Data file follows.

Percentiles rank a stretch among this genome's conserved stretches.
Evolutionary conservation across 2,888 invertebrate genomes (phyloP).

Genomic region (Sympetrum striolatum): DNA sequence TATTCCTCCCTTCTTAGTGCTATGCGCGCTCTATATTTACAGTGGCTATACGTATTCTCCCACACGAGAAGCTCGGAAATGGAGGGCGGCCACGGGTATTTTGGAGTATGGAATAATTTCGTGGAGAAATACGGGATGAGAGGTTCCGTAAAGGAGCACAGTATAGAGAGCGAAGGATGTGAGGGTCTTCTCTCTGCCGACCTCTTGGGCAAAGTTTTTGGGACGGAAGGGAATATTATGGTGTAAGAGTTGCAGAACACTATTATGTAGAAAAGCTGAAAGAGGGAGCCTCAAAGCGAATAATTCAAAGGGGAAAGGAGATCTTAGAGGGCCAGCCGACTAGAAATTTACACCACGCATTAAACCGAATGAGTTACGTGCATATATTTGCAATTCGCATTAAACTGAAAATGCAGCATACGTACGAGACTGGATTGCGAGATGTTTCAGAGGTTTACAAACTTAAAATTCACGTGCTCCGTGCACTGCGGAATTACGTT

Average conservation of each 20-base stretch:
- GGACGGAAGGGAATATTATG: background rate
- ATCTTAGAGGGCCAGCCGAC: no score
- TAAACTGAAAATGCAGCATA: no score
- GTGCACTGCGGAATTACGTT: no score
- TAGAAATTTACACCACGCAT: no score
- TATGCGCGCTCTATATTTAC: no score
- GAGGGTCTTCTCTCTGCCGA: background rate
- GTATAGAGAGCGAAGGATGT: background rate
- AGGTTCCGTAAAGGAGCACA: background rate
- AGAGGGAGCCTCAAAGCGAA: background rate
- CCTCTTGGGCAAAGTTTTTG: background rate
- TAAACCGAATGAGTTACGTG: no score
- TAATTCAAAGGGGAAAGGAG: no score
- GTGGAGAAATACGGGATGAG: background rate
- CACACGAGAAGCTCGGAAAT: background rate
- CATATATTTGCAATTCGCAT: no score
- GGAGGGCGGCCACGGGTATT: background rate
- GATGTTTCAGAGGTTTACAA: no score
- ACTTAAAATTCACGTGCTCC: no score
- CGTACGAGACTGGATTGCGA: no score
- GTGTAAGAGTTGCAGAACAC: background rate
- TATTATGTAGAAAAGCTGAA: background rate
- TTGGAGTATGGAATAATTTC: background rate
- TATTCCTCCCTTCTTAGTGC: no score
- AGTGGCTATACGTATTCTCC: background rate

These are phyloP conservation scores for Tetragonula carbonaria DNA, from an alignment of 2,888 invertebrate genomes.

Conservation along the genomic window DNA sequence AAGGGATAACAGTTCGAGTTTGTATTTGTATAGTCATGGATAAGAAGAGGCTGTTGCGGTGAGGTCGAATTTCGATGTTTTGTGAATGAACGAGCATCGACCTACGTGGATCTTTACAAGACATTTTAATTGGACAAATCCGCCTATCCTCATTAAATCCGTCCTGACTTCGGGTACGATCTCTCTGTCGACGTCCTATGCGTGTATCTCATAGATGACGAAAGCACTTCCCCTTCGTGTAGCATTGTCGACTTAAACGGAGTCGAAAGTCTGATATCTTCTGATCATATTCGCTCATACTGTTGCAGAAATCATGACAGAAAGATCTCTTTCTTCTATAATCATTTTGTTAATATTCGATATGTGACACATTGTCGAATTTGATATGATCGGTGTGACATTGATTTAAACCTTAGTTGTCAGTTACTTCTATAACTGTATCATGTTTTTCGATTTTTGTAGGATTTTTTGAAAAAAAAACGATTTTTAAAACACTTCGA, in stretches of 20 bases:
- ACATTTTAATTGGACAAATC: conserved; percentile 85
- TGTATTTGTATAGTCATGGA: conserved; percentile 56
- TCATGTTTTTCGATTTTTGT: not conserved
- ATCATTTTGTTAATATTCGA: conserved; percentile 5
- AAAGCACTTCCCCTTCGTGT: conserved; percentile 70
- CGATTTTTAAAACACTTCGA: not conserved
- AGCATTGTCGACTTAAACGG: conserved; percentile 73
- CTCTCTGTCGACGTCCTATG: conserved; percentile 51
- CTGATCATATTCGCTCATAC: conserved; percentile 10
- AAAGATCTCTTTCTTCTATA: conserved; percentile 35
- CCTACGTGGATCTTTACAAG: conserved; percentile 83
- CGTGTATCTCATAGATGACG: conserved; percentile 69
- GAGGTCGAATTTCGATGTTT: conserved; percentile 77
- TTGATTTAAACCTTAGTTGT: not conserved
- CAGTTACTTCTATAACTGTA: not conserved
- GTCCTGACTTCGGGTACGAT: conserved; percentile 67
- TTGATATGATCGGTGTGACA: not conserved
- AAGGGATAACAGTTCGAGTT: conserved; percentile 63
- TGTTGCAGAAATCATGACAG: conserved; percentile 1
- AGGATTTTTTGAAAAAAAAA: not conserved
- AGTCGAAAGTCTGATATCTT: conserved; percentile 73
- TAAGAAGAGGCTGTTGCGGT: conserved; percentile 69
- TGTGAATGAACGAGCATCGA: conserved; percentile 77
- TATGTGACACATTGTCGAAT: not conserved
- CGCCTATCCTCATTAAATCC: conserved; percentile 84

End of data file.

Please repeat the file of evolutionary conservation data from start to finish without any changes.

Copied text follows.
Percentiles rank a stretch among this genome's conserved stretches.
Evolutionary conservation across 2,888 invertebrate genomes (phyloP).

Genomic region (Sympetrum striolatum): DNA sequence TATTCCTCCCTTCTTAGTGCTATGCGCGCTCTATATTTACAGTGGCTATACGTATTCTCCCACACGAGAAGCTCGGAAATGGAGGGCGGCCACGGGTATTTTGGAGTATGGAATAATTTCGTGGAGAAATACGGGATGAGAGGTTCCGTAAAGGAGCACAGTATAGAGAGCGAAGGATGTGAGGGTCTTCTCTCTGCCGACCTCTTGGGCAAAGTTTTTGGGACGGAAGGGAATATTATGGTGTAAGAGTTGCAGAACACTATTATGTAGAAAAGCTGAAAGAGGGAGCCTCAAAGCGAATAATTCAAAGGGGAAAGGAGATCTTAGAGGGCCAGCCGACTAGAAATTTACACCACGCATTAAACCGAATGAGTTACGTGCATATATTTGCAATTCGCATTAAACTGAAAATGCAGCATACGTACGAGACTGGATTGCGAGATGTTTCAGAGGTTTACAAACTTAAAATTCACGTGCTCCGTGCACTGCGGAATTACGTT

Average conservation of each 20-base stretch:
- GGACGGAAGGGAATATTATG: background rate
- ATCTTAGAGGGCCAGCCGAC: no score
- TAAACTGAAAATGCAGCATA: no score
- GTGCACTGCGGAATTACGTT: no score
- TAGAAATTTACACCACGCAT: no score
- TATGCGCGCTCTATATTTAC: no score
- GAGGGTCTTCTCTCTGCCGA: background rate
- GTATAGAGAGCGAAGGATGT: background rate
- AGGTTCCGTAAAGGAGCACA: background rate
- AGAGGGAGCCTCAAAGCGAA: background rate
- CCTCTTGGGCAAAGTTTTTG: background rate
- TAAACCGAATGAGTTACGTG: no score
- TAATTCAAAGGGGAAAGGAG: no score
- GTGGAGAAATACGGGATGAG: background rate
- CACACGAGAAGCTCGGAAAT: background rate
- CATATATTTGCAATTCGCAT: no score
- GGAGGGCGGCCACGGGTATT: background rate
- GATGTTTCAGAGGTTTACAA: no score
- ACTTAAAATTCACGTGCTCC: no score
- CGTACGAGACTGGATTGCGA: no score
- GTGTAAGAGTTGCAGAACAC: background rate
- TATTATGTAGAAAAGCTGAA: background rate
- TTGGAGTATGGAATAATTTC: background rate
- TATTCCTCCCTTCTTAGTGC: no score
- AGTGGCTATACGTATTCTCC: background rate

These are phyloP conservation scores for Tetragonula carbonaria DNA, from an alignment of 2,888 invertebrate genomes.

Conservation along the genomic window DNA sequence AAGGGATAACAGTTCGAGTTTGTATTTGTATAGTCATGGATAAGAAGAGGCTGTTGCGGTGAGGTCGAATTTCGATGTTTTGTGAATGAACGAGCATCGACCTACGTGGATCTTTACAAGACATTTTAATTGGACAAATCCGCCTATCCTCATTAAATCCGTCCTGACTTCGGGTACGATCTCTCTGTCGACGTCCTATGCGTGTATCTCATAGATGACGAAAGCACTTCCCCTTCGTGTAGCATTGTCGACTTAAACGGAGTCGAAAGTCTGATATCTTCTGATCATATTCGCTCATACTGTTGCAGAAATCATGACAGAAAGATCTCTTTCTTCTATAATCATTTTGTTAATATTCGATATGTGACACATTGTCGAATTTGATATGATCGGTGTGACATTGATTTAAACCTTAGTTGTCAGTTACTTCTATAACTGTATCATGTTTTTCGATTTTTGTAGGATTTTTTGAAAAAAAAACGATTTTTAAAACACTTCGA, in stretches of 20 bases:
- ACATTTTAATTGGACAAATC: conserved; percentile 85
- TGTATTTGTATAGTCATGGA: conserved; percentile 56
- TCATGTTTTTCGATTTTTGT: not conserved
- ATCATTTTGTTAATATTCGA: conserved; percentile 5
- AAAGCACTTCCCCTTCGTGT: conserved; percentile 70
- CGATTTTTAAAACACTTCGA: not conserved
- AGCATTGTCGACTTAAACGG: conserved; percentile 73
- CTCTCTGTCGACGTCCTATG: conserved; percentile 51
- CTGATCATATTCGCTCATAC: conserved; percentile 10
- AAAGATCTCTTTCTTCTATA: conserved; percentile 35
- CCTACGTGGATCTTTACAAG: conserved; percentile 83
- CGTGTATCTCATAGATGACG: conserved; percentile 69
- GAGGTCGAATTTCGATGTTT: conserved; percentile 77
- TTGATTTAAACCTTAGTTGT: not conserved
- CAGTTACTTCTATAACTGTA: not conserved
- GTCCTGACTTCGGGTACGAT: conserved; percentile 67
- TTGATATGATCGGTGTGACA: not conserved
- AAGGGATAACAGTTCGAGTT: conserved; percentile 63
- TGTTGCAGAAATCATGACAG: conserved; percentile 1
- AGGATTTTTTGAAAAAAAAA: not conserved
- AGTCGAAAGTCTGATATCTT: conserved; percentile 73
- TAAGAAGAGGCTGTTGCGGT: conserved; percentile 69
- TGTGAATGAACGAGCATCGA: conserved; percentile 77
- TATGTGACACATTGTCGAAT: not conserved
- CGCCTATCCTCATTAAATCC: conserved; percentile 84